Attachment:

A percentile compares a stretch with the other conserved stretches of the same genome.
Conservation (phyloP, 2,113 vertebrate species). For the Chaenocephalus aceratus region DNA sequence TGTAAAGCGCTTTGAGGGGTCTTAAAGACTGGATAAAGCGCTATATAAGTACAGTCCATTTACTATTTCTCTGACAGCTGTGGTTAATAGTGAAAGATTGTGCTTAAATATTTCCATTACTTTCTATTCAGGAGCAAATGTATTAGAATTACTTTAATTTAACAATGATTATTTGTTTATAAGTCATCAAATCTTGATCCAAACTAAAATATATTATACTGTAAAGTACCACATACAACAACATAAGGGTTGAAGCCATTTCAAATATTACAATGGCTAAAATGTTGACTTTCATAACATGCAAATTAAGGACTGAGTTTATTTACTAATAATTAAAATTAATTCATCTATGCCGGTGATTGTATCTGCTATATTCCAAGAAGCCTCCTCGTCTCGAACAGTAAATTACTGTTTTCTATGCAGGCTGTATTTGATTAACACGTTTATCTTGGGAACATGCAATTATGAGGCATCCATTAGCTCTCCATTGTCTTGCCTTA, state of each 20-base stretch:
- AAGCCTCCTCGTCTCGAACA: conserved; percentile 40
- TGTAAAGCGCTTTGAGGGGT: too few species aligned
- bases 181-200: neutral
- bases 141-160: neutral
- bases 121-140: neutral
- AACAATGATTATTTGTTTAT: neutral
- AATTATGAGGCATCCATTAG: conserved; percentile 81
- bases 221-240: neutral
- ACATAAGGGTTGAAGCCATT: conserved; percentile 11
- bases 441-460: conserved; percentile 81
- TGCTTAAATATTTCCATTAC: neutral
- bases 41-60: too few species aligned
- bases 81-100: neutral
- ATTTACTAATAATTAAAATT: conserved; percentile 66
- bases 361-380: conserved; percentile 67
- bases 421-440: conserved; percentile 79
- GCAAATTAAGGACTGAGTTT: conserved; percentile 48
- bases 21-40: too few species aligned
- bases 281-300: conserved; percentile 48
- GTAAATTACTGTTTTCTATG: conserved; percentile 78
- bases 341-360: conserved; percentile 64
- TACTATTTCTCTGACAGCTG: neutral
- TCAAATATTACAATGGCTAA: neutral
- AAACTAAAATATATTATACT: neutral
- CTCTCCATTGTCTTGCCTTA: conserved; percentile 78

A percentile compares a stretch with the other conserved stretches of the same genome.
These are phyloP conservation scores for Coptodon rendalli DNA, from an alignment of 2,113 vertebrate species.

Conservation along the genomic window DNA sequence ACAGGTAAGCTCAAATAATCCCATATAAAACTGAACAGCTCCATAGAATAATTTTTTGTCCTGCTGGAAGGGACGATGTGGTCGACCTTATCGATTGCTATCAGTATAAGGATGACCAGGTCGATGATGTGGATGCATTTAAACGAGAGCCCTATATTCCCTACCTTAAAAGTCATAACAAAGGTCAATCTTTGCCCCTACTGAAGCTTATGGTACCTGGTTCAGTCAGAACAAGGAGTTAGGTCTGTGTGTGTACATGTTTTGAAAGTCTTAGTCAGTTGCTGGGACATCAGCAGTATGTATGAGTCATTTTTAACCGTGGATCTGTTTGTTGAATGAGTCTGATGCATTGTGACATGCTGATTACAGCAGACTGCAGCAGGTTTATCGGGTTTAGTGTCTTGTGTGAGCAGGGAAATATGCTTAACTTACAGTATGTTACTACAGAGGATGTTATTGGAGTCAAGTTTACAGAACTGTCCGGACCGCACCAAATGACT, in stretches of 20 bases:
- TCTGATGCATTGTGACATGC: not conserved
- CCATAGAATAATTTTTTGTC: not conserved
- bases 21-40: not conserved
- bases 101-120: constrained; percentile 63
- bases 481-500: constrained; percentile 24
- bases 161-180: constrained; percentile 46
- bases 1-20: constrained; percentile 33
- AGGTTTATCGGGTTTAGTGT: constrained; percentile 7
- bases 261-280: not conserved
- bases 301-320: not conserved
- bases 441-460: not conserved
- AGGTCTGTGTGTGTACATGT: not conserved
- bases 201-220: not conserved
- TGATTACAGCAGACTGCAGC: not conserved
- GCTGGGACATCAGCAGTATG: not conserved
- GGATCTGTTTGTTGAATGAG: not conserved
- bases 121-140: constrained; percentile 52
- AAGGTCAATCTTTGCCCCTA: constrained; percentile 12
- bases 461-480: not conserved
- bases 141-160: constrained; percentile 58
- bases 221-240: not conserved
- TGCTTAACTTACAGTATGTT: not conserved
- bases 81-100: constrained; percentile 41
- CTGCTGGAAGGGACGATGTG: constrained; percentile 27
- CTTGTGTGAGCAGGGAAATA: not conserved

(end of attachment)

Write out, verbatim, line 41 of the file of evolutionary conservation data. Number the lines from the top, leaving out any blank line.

- bases 441-460: not conserved